Why you should care
Because why can’t anyone mention the issue hanging over all our heads?
This is the first story in a multipart series about under-the-radar campaign issues.
A long time ago, in a galaxy not that far away, Hillary Clinton was still Hillary Rodham, and going through a “tomboy stage,” as she describes it nowadays. Inspired by John F. Kennedy’s soaring promise to land a person on the moon, and echoing the fears of her father — who worried that America would fall behind Russia — the 13-year-old sat down to pen a letter from her home in Illinois. “I wrote to NASA and asked what I needed to do to try to be an astronaut,” the former secretary of state recalled during a speech honoring Amelia Earhart several years ago, though she and NASA say they no longer have their original correspondence. “NASA wrote me back and said there would not be any women astronauts. And I was just crestfallen.”
Maybe that’s why Clinton has spoken about space only six times during more than a year of campaigning, according to a speech tracker from the Planetary Society, a space advocacy group. She’s hardly alone. Few contenders who’ve gone after their political party’s presidential nomination — whether Bernie Sanders or those on the Republican side, when they were still in the race — have even mentioned space, and Donald Trump has yet to announce a space strategy or committee. “That is the political black hole,” says Casey Dreier, director of space policy at the Planetary Society.
But while space hasn’t been a major campaign issue so far, there are reasons it should be, some experts argue. There are pragmatic points, such as advancing research, as well as addressing aspirational desires — like inspiring a new generation of scientists. Others hope space can help solve questions about the very genesis of life itself, or serve as the ultimate Plan B in case extreme fears over climate change come to fruition. “Think of how we communicate, how we navigate, how we produce food and energy,” says U.S. Rep. Jim Bridenstine, R-Okla., who serves on the House Armed Services and Science, Space and Technology committees. “This is important to the presidential race because we, as a country, are dependent on space for our very way of life.”
At its height, NASA received the equivalent of 4.4 percent of the national budget through federal funding — worth almost $44 billion today. And, to be sure, space hasn’t been a standard stump-speech topic since the Kennedy-Cold War days. But now the space agency’s budget hovers around half a percent of national spending — bipartisan stinginess that’s persisted through multiple legislatures and presidents since the early 2000s. And this election cycle there’s another pressing question burning over at NASA: Might a new president toss out old projects?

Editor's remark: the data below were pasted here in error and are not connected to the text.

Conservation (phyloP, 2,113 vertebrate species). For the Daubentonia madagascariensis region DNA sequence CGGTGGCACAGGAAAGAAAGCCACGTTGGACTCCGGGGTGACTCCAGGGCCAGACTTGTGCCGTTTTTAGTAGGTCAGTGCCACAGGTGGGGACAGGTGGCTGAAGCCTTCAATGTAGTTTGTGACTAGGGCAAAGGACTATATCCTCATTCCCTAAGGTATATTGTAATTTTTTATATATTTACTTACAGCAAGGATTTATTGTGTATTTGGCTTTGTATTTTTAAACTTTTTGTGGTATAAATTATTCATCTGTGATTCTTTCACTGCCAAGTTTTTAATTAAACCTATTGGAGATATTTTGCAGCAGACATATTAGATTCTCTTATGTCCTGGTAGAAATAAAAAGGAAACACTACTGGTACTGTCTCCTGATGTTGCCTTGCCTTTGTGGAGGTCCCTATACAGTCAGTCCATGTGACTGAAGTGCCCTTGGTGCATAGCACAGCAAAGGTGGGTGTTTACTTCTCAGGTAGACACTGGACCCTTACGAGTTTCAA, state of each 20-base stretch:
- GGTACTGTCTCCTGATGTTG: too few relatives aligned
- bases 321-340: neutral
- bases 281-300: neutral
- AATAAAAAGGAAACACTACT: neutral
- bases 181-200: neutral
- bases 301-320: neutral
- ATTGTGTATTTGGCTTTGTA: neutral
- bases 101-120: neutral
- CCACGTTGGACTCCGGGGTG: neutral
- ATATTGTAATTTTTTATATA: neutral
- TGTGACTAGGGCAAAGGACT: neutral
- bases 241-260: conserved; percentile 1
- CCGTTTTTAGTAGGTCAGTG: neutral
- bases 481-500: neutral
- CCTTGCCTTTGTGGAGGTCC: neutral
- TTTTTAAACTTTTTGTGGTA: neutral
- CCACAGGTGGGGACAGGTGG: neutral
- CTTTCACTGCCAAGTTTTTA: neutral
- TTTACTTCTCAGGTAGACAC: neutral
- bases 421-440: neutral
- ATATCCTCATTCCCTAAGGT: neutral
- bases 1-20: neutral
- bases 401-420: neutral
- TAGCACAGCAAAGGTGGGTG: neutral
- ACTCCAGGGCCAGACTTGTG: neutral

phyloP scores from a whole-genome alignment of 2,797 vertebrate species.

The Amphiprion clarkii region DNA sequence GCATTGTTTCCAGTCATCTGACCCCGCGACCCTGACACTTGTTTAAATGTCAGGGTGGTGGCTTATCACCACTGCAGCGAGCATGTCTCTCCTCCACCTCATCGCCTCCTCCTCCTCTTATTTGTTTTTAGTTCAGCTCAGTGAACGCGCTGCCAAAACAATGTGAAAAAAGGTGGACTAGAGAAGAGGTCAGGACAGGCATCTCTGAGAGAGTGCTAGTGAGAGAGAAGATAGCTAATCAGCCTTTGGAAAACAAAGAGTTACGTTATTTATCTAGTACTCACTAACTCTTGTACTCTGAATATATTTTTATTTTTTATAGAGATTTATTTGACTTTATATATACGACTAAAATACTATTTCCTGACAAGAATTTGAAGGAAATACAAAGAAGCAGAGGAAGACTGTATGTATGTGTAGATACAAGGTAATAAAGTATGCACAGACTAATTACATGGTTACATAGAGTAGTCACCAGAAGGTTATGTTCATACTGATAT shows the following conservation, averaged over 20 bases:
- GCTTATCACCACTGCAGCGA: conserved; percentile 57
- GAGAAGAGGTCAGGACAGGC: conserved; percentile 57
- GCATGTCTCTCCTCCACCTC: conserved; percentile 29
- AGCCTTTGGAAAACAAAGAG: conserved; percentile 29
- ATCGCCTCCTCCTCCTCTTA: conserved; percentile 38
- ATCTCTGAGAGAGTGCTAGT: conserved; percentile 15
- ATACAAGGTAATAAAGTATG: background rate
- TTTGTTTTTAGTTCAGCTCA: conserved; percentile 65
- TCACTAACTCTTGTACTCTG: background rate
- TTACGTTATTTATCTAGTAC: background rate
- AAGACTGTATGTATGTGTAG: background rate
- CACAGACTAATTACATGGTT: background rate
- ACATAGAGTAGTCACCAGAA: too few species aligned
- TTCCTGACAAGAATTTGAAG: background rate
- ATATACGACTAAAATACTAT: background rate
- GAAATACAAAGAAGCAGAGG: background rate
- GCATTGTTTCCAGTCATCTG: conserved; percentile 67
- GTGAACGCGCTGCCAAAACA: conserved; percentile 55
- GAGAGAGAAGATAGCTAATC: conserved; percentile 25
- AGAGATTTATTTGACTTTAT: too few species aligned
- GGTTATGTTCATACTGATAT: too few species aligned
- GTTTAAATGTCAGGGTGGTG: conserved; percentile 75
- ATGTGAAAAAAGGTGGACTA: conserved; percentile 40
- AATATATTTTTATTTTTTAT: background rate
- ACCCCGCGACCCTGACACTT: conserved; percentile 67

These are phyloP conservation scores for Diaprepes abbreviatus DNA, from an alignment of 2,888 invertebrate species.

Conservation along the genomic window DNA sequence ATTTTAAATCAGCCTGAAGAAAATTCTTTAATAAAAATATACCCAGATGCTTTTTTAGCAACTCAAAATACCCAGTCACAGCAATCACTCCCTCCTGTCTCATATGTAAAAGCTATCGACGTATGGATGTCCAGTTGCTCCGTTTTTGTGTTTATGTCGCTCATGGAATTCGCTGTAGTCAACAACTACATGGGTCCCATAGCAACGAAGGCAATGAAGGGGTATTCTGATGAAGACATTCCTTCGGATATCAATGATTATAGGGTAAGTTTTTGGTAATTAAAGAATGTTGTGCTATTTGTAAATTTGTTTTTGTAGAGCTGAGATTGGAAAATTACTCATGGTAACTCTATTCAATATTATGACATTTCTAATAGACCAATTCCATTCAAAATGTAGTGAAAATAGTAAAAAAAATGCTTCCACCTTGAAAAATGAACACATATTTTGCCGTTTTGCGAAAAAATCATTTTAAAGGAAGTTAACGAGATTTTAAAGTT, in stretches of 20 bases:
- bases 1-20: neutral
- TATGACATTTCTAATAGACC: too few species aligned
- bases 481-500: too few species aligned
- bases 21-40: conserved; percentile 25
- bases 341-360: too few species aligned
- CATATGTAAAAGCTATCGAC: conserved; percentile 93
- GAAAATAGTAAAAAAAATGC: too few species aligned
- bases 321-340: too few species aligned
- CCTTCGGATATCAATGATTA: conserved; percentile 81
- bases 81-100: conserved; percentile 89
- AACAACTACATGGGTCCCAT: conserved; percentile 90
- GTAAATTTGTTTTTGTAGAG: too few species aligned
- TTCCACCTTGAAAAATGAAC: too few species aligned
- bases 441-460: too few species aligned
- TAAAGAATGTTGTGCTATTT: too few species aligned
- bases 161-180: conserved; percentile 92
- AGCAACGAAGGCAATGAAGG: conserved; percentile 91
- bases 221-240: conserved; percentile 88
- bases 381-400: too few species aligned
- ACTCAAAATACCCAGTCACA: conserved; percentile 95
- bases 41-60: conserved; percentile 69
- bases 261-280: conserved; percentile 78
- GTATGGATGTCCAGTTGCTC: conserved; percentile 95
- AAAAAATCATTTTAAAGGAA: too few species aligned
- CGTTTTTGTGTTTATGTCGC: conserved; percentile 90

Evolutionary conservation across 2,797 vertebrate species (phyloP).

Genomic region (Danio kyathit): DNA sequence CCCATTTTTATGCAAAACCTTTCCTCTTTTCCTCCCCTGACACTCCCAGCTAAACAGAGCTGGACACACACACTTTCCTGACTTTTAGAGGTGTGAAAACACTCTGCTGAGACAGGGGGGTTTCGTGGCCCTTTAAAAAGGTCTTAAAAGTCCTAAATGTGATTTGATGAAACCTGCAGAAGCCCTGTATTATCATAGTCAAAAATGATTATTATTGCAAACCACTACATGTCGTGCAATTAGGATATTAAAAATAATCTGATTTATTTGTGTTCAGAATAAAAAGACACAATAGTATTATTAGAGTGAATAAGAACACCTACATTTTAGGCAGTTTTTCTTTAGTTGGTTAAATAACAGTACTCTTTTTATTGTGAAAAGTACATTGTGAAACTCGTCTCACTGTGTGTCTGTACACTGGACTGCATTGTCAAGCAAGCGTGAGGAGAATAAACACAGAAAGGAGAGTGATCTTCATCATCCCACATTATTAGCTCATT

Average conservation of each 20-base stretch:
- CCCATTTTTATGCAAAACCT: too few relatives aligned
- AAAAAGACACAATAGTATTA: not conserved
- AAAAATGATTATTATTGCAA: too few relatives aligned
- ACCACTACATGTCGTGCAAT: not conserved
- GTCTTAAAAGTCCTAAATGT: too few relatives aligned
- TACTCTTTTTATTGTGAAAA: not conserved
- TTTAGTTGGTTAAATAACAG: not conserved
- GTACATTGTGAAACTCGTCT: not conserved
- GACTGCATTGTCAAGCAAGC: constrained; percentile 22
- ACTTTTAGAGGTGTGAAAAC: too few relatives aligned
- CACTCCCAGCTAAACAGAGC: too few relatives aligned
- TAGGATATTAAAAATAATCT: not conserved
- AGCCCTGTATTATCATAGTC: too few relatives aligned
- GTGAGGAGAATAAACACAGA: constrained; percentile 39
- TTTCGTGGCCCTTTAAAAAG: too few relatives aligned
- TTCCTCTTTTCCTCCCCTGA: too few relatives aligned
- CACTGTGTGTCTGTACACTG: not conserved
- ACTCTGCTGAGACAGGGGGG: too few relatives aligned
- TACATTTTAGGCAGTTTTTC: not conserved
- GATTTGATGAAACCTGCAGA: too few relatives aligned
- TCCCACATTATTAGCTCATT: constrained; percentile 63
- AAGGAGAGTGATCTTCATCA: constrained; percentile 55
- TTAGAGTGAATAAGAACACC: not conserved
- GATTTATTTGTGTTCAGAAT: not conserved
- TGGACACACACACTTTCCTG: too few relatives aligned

Missions to send a manned flight to Mars and launch the James Webb Space Telescope continue even while the presidential race rages, representing a “once in a generation” transition. “It’s a risky time,” Dreier says, especially for unproven programs subject to the whims of a new Oval Office tenant. Just look at what happened the last time the White House switched hands: After the Columbia disaster in 2003, George W. Bush retired the space shuttle but promised another manned mission to the moon called Constellation — which was promptly shuttered in Barack Obama’s first term.
Going forward, Obama-era endeavors are likely to be safer under a Clinton administration, which would probably make only “changes on the margins,” says space advisor Jason Callahan, whose research studies the history of NASA funding. And what might happen under a Trump-run White House? “He’s talking about much larger, sweeping changes to government … and one would expect NASA to get caught up in that.”
It is very sad to see what @BarackObama has done with NASA. He has gutted the program and made us dependent on the Russians.— Donald J. Trump (@realDonaldTrump) August 27, 2012
Indeed, as a real estate mogul, Trump criticized Obama, who he said “gutted” the space program and made America “dependent on the Russians.” Yet today, as the GOP’s presumptive presidential nominee, Trump has insisted that before we can reach Mars we must “fix the potholes.” He wants to expand privatized space exploration, headed by fellow billionaires like Elon Musk and his SpaceX program. It’s hardly a partisan idea; similar partnerships began with the Obama administration.
The value here isn’t just in sharing elbow room on flights to the cosmos — sharing wealth and research could allow public orgs to tap into the data troves of private company satellites, which help everything from weather forecasts to national defense. “In some cases, we can get better data,” says Bridenstine. But, more important, diversifying protects government institutions from shutting down if their own satellites are ever taken out of the picture.
The most out-of-this-world visions of space involve mining the moon for precious materials, rather than fracking our backyards, or building a colony on, say, Mars to escape an Earth poisoned beyond repair. But there are simpler steps worth taking, says John Logsdon, a Space Policy Institute professor at George Washington University. When funded, he notes, space research “sends a message that we’re still a future-oriented society.”